Is it time to consider how recent changes to our working habits, previously thought of as radical, may have set the example for how we will work in future? As the supposed importance of 9-5 hours is eroded, and with World Productivity Day just around the corner on 20 June, it seems like now is the time to consider whether greater flexibility with our working hours will lead to a more productive workforce – even in the ‘round-the-clock’ world of financial services. Daniel Bailey, Vice President, EMEA at Zendesk describes how this can be made possible.
Embracing flexi-time all the time
With teams logging on and off at times that better suit their lives, how can financial service providers – whose industry operates across time zones and is based around set working days – be expected to become more productive?
When Microsoft trialled the four-day work week (with no reduction in pay) in Japan last year, productivity increased 40%. The reduced number of working days led employees to find ways to make meetings shorter and more effective, and subsequently, they felt happier and more motivated in their roles. Simply put, the change drove efficiency. Four-day working weeks aren’t going to become commonplace for everyone. Instead, employers can focus on making flexible hours the norm. This could mean allocating certain ‘core’ hours of work for your team, and allowing them to flex either side of this to accomodate the needs and demands of their personal lives. Offering employees this kind of flexibility can actually enhance efficiency and ensure your employees feel motivated.
When Microsoft trialled the four-day work week (with no reduction in pay) in Japan last year, productivity increased 40%.
Supporting team efficiency
If your staff are working flexibly, internal collaboration tools are one piece of the puzzle for making sure your teams are delegating and sharing work, as well as getting timely updates on progress across their disparate work hours. Financial services teams should implement intelligent tools. By doing so, clients receive advice more quickly, and without the hassle of being passed around departments. Requests received out-of-hours can be escalated if they are urgent, routed to staff who have chosen to work later or can flex their time back later on. As a result, even with fewer staff simultaneously online, communication doesn’t fall through the cracks.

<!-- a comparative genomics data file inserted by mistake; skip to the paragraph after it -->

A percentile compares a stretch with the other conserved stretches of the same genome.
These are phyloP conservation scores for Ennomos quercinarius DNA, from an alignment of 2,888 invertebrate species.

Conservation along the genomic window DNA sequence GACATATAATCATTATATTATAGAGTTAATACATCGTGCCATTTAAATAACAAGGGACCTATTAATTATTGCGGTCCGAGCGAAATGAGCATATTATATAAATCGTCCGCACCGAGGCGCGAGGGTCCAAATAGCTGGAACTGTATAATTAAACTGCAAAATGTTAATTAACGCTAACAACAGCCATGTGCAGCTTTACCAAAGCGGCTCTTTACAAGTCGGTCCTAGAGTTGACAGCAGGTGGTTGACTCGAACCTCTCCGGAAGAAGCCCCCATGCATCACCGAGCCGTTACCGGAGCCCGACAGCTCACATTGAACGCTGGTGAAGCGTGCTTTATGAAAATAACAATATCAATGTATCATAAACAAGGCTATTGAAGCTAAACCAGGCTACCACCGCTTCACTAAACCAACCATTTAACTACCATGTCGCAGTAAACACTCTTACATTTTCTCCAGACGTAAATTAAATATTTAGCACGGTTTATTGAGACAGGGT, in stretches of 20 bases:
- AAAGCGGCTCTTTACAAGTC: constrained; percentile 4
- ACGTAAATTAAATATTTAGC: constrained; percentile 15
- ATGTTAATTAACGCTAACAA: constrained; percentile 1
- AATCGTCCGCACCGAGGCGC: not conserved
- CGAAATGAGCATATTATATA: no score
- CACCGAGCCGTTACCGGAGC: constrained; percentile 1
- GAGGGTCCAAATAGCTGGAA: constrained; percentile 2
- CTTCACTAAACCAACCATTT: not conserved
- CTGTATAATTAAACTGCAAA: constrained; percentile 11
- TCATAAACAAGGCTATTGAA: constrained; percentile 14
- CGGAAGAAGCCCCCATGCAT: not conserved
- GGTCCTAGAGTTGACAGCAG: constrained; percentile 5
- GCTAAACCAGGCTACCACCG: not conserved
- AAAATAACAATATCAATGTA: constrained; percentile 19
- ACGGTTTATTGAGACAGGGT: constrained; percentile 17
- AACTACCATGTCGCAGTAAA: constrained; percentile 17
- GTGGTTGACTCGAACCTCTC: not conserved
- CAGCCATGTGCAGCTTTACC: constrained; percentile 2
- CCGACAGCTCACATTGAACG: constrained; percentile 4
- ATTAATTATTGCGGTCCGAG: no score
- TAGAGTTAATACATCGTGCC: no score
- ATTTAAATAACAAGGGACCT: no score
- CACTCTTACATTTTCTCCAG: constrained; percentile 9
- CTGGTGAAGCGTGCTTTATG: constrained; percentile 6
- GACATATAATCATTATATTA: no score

Furthermore, these tools can pull data from inbound enquiries that offer insights into the work your employees spend most of their time on. Not only does this help to plan your teams’ time, but repetitive enquiries can be automated to provide round the clock, easily accessible support. A robust help desk can be built that helps your clients to find answers for themselves, providing a simpler experience for them and freeing up your employees time.
The human touch
In the financial services industry, clients want to know that their money is in safe hands. That requires personal connection, trusted account leads and employees who can demonstrate that they care about their customers. But moving to a more fluid workday doesn’t mean that this element of the client relationship is in jeopardy – it means that it must be central to what gets done in working hours.
Considering the efficiencies mentioned above, enquiries now reach the right teams faster, and the repetitive requests are handled automatically. What remains are the most pressing concerns and queries of your customers, one where there is no alternative to human interaction to offer expertise and maintain trust.
A significant part of that trust is built on feeling valued and understood as a customer. A business equipped with the right tools can immediately see a history of the customer who has made contact, their previous issues and account information, to facilitate a genuinely helpful and personalised interaction. If multiple teams are involved in the customer’s account, it is quicker and simpler to share data from their interactions and teams, leading to timely resolutions and greater satisfaction – even in the flexible working day.
Outside of customer contact, the work time given back to your employees can be used for the creative and strategic work that boosts productivity and helps to grow the business, offering new services to your clients.
The flexible working week may sound like a pipe dream. But so did remote working at one point – yet in these unusual times, we’ve seen how resilient and capable employees can be, adapting to keep businesses running. When offered more control of their time, to focus on themselves and their personal and social commitments, and the promise of greater productivity and more rewarding work when they are in the office, working 9-5 could be the next relic from our lives before – dare we say it – the new normal.